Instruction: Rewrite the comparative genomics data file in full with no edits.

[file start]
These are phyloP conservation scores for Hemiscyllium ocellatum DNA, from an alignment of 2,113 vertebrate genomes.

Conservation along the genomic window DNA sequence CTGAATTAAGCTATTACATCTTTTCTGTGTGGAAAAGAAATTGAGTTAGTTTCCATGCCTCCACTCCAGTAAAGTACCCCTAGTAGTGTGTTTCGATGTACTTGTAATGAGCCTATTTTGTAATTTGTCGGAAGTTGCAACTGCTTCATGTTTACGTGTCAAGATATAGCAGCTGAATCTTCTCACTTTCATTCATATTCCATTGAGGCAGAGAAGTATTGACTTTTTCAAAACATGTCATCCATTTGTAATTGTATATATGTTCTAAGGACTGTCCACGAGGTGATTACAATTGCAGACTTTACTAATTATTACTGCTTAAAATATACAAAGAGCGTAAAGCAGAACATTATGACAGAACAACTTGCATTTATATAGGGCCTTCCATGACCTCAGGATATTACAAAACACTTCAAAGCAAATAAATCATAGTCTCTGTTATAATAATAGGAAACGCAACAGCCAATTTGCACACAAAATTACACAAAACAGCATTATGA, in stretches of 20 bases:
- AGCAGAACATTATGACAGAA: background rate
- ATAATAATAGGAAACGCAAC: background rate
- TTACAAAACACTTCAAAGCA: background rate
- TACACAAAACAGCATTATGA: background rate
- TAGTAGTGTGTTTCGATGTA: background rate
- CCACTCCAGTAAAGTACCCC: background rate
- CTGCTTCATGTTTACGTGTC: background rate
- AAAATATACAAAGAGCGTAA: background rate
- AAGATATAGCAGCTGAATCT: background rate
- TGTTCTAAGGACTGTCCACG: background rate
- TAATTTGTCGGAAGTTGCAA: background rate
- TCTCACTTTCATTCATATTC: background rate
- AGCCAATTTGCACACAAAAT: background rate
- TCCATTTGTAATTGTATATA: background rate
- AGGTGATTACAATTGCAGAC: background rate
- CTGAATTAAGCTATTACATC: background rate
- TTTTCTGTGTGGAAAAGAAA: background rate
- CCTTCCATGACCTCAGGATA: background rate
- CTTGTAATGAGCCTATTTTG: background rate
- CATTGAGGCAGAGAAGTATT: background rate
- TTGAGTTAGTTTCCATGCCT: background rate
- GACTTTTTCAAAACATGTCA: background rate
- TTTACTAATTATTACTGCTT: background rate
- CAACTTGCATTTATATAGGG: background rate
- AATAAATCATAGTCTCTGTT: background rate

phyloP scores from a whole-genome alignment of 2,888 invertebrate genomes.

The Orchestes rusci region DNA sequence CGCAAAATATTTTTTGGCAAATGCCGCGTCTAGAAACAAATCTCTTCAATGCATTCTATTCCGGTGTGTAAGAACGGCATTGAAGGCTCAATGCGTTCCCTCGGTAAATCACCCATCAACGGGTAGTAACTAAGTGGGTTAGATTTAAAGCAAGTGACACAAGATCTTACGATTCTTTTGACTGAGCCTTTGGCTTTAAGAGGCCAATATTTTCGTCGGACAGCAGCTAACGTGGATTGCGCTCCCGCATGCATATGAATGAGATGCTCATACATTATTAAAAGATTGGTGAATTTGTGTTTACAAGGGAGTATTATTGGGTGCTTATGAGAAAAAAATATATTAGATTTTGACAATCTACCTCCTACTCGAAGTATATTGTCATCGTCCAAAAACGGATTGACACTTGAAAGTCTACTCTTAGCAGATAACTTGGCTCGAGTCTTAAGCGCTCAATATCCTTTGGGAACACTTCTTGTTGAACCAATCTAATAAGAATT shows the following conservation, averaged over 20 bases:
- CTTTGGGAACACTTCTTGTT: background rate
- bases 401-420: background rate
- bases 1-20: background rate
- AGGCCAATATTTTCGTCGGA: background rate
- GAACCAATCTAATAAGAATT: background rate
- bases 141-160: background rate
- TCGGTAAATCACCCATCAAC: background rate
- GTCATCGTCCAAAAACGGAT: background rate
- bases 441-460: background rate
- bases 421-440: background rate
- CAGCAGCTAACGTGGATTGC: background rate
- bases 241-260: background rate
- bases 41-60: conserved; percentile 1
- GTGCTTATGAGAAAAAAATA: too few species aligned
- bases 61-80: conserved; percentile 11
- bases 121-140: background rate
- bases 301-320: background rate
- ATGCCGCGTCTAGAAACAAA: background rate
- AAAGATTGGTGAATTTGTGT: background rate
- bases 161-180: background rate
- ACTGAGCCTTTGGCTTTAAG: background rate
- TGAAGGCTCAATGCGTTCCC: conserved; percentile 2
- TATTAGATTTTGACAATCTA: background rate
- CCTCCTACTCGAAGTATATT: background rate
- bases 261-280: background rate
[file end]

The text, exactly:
These are phyloP conservation scores for Hemiscyllium ocellatum DNA, from an alignment of 2,113 vertebrate genomes.

Conservation along the genomic window DNA sequence CTGAATTAAGCTATTACATCTTTTCTGTGTGGAAAAGAAATTGAGTTAGTTTCCATGCCTCCACTCCAGTAAAGTACCCCTAGTAGTGTGTTTCGATGTACTTGTAATGAGCCTATTTTGTAATTTGTCGGAAGTTGCAACTGCTTCATGTTTACGTGTCAAGATATAGCAGCTGAATCTTCTCACTTTCATTCATATTCCATTGAGGCAGAGAAGTATTGACTTTTTCAAAACATGTCATCCATTTGTAATTGTATATATGTTCTAAGGACTGTCCACGAGGTGATTACAATTGCAGACTTTACTAATTATTACTGCTTAAAATATACAAAGAGCGTAAAGCAGAACATTATGACAGAACAACTTGCATTTATATAGGGCCTTCCATGACCTCAGGATATTACAAAACACTTCAAAGCAAATAAATCATAGTCTCTGTTATAATAATAGGAAACGCAACAGCCAATTTGCACACAAAATTACACAAAACAGCATTATGA, in stretches of 20 bases:
- AGCAGAACATTATGACAGAA: background rate
- ATAATAATAGGAAACGCAAC: background rate
- TTACAAAACACTTCAAAGCA: background rate
- TACACAAAACAGCATTATGA: background rate
- TAGTAGTGTGTTTCGATGTA: background rate
- CCACTCCAGTAAAGTACCCC: background rate
- CTGCTTCATGTTTACGTGTC: background rate
- AAAATATACAAAGAGCGTAA: background rate
- AAGATATAGCAGCTGAATCT: background rate
- TGTTCTAAGGACTGTCCACG: background rate
- TAATTTGTCGGAAGTTGCAA: background rate
- TCTCACTTTCATTCATATTC: background rate
- AGCCAATTTGCACACAAAAT: background rate
- TCCATTTGTAATTGTATATA: background rate
- AGGTGATTACAATTGCAGAC: background rate
- CTGAATTAAGCTATTACATC: background rate
- TTTTCTGTGTGGAAAAGAAA: background rate
- CCTTCCATGACCTCAGGATA: background rate
- CTTGTAATGAGCCTATTTTG: background rate
- CATTGAGGCAGAGAAGTATT: background rate
- TTGAGTTAGTTTCCATGCCT: background rate
- GACTTTTTCAAAACATGTCA: background rate
- TTTACTAATTATTACTGCTT: background rate
- CAACTTGCATTTATATAGGG: background rate
- AATAAATCATAGTCTCTGTT: background rate

phyloP scores from a whole-genome alignment of 2,888 invertebrate genomes.

The Orchestes rusci region DNA sequence CGCAAAATATTTTTTGGCAAATGCCGCGTCTAGAAACAAATCTCTTCAATGCATTCTATTCCGGTGTGTAAGAACGGCATTGAAGGCTCAATGCGTTCCCTCGGTAAATCACCCATCAACGGGTAGTAACTAAGTGGGTTAGATTTAAAGCAAGTGACACAAGATCTTACGATTCTTTTGACTGAGCCTTTGGCTTTAAGAGGCCAATATTTTCGTCGGACAGCAGCTAACGTGGATTGCGCTCCCGCATGCATATGAATGAGATGCTCATACATTATTAAAAGATTGGTGAATTTGTGTTTACAAGGGAGTATTATTGGGTGCTTATGAGAAAAAAATATATTAGATTTTGACAATCTACCTCCTACTCGAAGTATATTGTCATCGTCCAAAAACGGATTGACACTTGAAAGTCTACTCTTAGCAGATAACTTGGCTCGAGTCTTAAGCGCTCAATATCCTTTGGGAACACTTCTTGTTGAACCAATCTAATAAGAATT shows the following conservation, averaged over 20 bases:
- CTTTGGGAACACTTCTTGTT: background rate
- bases 401-420: background rate
- bases 1-20: background rate
- AGGCCAATATTTTCGTCGGA: background rate
- GAACCAATCTAATAAGAATT: background rate
- bases 141-160: background rate
- TCGGTAAATCACCCATCAAC: background rate
- GTCATCGTCCAAAAACGGAT: background rate
- bases 441-460: background rate
- bases 421-440: background rate
- CAGCAGCTAACGTGGATTGC: background rate
- bases 241-260: background rate
- bases 41-60: conserved; percentile 1
- GTGCTTATGAGAAAAAAATA: too few species aligned
- bases 61-80: conserved; percentile 11
- bases 121-140: background rate
- bases 301-320: background rate
- ATGCCGCGTCTAGAAACAAA: background rate
- AAAGATTGGTGAATTTGTGT: background rate
- bases 161-180: background rate
- ACTGAGCCTTTGGCTTTAAG: background rate
- TGAAGGCTCAATGCGTTCCC: conserved; percentile 2
- TATTAGATTTTGACAATCTA: background rate
- CCTCCTACTCGAAGTATATT: background rate
- bases 261-280: background rate